Roosevelt Institute | Cornell University

Broken News

By Michael AlterPublished November 9, 2014

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After last months' Ottawa shooting, Canadian and American television media outlets covered the event very differently. Due to recent trends in American news media towards more sensationalist headlines and prioritizing speed rather than accuracy in their reportage more than their Canadian compatriots, American media can better perform the functions they must if this country's democracy is to flourish.
By Michael Alter, 11/9/2014

            Last week, Canada suffered a tragedy at the center of its government when a gunman attacked the Parliament Building in Ottawa after fatally shooting a solider serving as an honor guard at the National War Memorial nearby. Although the building was occupied with MPs, their staff, and others, the Sergeant-at-Arms and the Mounties were able to stop him from continuing his attack and to keep an already bad situation from becoming worse. In the hours and days that followed, people from across Canada and the world expressed sympathy for the deceased Cpl Nathan Cirillo, PM Harper gave a few speeches striking both mournful and strong tones, and tributes were given to Cpl. Cirillo, the RCMP, and to the S.A.A. Kevin Vickers.

            They were not the only ones to garner support or respect, however. The Canadian Broadcasting Corporation (CBC) and its main anchor, Peter Mansbridge, both during the coverage of the shooting and lockdown and in the days after the attack, were lauded with how they covered the situation and reported on it — with some even summing up their praise of said coverage by simply describing how un-American it was.

            What many people praised about CBC's coverage was its reluctance to speculate about the situation, its choice not to utilize large or flashy graphics or intimidating sound effects, and its willingness to put more emphasis on the story than the anchor. In fact, for most of the coverage, Mansbridge was off-screen and live feeds of the scene or interviews with reporters or eyewitnesses were on-screen. Mansbridge himself received praise for his calm delivery of the tragic events, and his explanation of the necessary facts and their context without resorting to constant speculation or overemphasis on simple, nonessential observations.

            American coverage of the Parliament Hill Shooting was bit different from CBC's. Take CNN: much hay was made over the comparison of the two headlines posted on their websites, with CBC stating "Live: Soldier dies after Parliament Hill attack; gunman also shot dead" and CNN posting, in a much larger font and all caps, "Breaking News: Terrified Capital." NBC ran a headline that said "Ottawa Locked Down After a Soldier is Shot Dead in Parliament," and Fox News tried to make a connection to ISIS. This is not to say that CBC got everything right during its coverage, because it didn't, and it is not to say that CBC did not use old tricks like looping police movements to keep viewers tuned it, because it did, but the overall quality of the broadcast was significantly superior to what the average American has come to expect. Even a chief correspondent for CNN tweeted praise.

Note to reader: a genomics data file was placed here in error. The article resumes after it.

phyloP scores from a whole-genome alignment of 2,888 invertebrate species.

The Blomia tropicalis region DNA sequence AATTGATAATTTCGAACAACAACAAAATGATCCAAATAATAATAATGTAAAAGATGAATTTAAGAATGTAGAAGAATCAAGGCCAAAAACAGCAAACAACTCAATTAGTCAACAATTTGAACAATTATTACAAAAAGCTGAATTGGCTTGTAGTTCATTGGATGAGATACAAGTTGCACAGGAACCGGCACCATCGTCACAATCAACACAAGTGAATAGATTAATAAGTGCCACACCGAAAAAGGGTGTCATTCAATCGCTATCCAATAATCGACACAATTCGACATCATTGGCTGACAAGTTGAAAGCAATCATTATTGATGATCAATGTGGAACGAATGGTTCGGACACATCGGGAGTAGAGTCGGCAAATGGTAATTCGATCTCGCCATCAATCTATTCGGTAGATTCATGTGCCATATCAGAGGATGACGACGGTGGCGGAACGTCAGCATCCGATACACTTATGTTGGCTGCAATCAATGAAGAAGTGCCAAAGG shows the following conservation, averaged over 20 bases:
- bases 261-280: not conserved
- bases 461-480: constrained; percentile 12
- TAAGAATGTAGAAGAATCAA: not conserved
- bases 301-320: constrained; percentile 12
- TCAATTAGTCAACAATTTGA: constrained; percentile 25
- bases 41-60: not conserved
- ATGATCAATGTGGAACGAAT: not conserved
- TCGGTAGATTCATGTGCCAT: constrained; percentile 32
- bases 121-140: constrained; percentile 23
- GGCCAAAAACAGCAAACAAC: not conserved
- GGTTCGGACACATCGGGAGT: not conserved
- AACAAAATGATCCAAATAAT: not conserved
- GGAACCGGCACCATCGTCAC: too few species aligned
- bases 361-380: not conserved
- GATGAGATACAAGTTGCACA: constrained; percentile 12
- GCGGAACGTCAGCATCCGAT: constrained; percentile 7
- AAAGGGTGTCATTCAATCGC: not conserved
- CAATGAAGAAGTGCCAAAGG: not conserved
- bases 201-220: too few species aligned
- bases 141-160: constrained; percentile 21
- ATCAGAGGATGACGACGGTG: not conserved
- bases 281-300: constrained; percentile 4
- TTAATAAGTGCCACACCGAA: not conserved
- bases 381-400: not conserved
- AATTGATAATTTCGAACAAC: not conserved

The rise of cable news in recent years has created a new media climate in the U.S. The traditional nightly broadcasts from the Big Three networks have been overshadowed by the likes of first CNN, then Fox, MSNBC, and others. The phenomenon of twenty-four-hour news has not led to more in-depth reporting that a longer time slot with the public might have entailed. Instead, the various media companies compete with each other in a ratings game much more intense than the old one between the Three. This entails more sensationalist headlines, a greater desire to just "get the story out" instead of taking the time to develop some nuanced take on it before putting it in front of the public for consumption. My favorite example of this was when the cable news media was reporting on the Obamacare decision; the networks were so eager to pre-empt their competitors that they did not read through the decision enough, and only realized they had the wrong ruling after almost ten minutes of inaccurate reporting. Oops.

            I used a word that is important in this context: consumption. The major media companies in America (and cable companies in other countries that have followed America's example, like in India) view news as yet another commodity to be consumed by the public. While this concept might fit nicely into a business model, it fails to account for an essential part of news: it has to be presented in a context, it has to be meaningful and thoughtful, and it has to be well-researched for it to have its intended effect on the "consumer", i.e. informing and educating. News is not supposed to be just another thing we consume without thinking; news, free, accountable, investigative news, is something a democratic society cannot function without.

            Americans deserve better news media. Congress should pass laws regulating airtime for advertisements on news networks. News networks should focus less on punditry and creating conflict for people to be entertained with — news isn't supposed to have entertainment as its primary objective. Finally, funding for PBS should increase so that it can compete with the majors, although the amount of money required to make PBS anywhere near similar to CBC, BBC, or other government sponsored news corporations is likely unrealistically large. However, if the American public continues to see foreign media outlets outperform their domestic alternatives, perhaps they will start demanding more from their domestic news media. If American news corporations really are only concerned with business, then they should know how quickly "consumers" dump a product when they find something better.